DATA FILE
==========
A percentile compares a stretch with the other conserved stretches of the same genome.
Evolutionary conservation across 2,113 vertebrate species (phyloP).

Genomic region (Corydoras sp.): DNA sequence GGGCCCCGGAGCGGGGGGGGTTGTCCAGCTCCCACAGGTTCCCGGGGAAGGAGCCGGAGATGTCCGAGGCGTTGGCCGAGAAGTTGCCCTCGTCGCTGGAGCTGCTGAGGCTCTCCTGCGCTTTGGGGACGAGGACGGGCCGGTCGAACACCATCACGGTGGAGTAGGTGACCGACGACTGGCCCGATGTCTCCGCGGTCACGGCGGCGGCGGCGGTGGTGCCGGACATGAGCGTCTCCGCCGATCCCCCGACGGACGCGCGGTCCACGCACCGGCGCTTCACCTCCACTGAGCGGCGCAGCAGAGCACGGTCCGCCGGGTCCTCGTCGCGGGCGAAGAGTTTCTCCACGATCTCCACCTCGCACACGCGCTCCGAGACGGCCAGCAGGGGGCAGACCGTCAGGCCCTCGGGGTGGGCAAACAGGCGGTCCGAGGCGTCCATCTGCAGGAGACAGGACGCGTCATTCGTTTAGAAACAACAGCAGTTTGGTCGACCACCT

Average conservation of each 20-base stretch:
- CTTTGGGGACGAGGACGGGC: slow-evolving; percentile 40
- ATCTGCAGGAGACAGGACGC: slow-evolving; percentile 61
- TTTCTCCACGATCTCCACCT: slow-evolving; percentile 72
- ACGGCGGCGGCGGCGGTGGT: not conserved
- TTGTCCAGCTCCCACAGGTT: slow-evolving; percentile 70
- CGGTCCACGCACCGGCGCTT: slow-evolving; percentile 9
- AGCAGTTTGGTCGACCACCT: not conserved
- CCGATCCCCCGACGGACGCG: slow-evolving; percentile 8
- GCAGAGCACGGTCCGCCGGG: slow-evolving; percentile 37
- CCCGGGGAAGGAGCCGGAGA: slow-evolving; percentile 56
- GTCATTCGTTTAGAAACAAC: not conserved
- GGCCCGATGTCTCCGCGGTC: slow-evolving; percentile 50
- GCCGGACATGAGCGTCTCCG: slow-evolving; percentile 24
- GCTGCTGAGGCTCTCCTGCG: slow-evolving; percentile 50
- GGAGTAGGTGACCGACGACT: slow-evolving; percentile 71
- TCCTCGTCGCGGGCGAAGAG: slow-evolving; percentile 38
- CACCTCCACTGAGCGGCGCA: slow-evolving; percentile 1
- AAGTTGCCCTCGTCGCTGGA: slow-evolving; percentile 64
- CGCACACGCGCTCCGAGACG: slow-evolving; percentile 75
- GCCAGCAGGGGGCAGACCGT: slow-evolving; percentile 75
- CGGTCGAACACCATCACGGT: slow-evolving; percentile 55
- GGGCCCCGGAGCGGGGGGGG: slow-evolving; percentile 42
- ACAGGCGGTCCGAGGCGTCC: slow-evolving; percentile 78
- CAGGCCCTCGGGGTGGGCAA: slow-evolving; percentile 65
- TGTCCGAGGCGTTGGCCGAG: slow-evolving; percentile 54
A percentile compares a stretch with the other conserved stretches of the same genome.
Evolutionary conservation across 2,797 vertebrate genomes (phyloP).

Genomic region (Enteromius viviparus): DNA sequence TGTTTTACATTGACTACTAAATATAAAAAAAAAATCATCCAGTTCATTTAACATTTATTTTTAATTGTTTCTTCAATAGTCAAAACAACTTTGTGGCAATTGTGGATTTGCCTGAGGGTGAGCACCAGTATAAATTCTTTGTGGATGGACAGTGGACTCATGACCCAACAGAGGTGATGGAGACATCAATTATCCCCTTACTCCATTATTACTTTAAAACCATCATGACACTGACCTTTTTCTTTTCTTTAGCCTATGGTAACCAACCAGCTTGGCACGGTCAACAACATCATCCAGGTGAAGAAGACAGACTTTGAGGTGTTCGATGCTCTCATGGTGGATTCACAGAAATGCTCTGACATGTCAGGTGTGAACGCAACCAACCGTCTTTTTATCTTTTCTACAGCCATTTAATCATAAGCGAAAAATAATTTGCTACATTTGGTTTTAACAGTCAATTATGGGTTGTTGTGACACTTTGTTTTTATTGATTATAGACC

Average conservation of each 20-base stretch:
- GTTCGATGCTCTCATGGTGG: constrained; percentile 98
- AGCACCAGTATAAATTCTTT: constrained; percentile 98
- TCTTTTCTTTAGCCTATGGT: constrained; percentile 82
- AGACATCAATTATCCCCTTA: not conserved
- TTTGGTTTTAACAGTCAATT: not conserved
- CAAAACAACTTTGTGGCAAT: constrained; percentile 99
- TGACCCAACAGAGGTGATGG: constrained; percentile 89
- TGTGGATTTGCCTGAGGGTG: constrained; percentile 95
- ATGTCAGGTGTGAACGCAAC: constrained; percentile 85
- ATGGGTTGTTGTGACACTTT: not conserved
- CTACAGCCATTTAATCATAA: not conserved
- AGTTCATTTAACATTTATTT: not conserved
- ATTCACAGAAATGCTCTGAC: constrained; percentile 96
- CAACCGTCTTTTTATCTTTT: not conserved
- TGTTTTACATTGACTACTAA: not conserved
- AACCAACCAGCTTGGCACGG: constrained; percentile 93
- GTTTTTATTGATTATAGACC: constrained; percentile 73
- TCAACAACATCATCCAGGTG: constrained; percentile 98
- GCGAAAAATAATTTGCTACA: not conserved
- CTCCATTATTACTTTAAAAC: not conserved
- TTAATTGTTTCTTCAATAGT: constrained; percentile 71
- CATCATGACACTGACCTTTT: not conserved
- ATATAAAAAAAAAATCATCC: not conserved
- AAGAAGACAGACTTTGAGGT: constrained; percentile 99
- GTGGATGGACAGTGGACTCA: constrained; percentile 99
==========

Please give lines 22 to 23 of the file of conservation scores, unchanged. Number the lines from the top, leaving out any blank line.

- AAGTTGCCCTCGTCGCTGGA: slow-evolving; percentile 64
- CGCACACGCGCTCCGAGACG: slow-evolving; percentile 75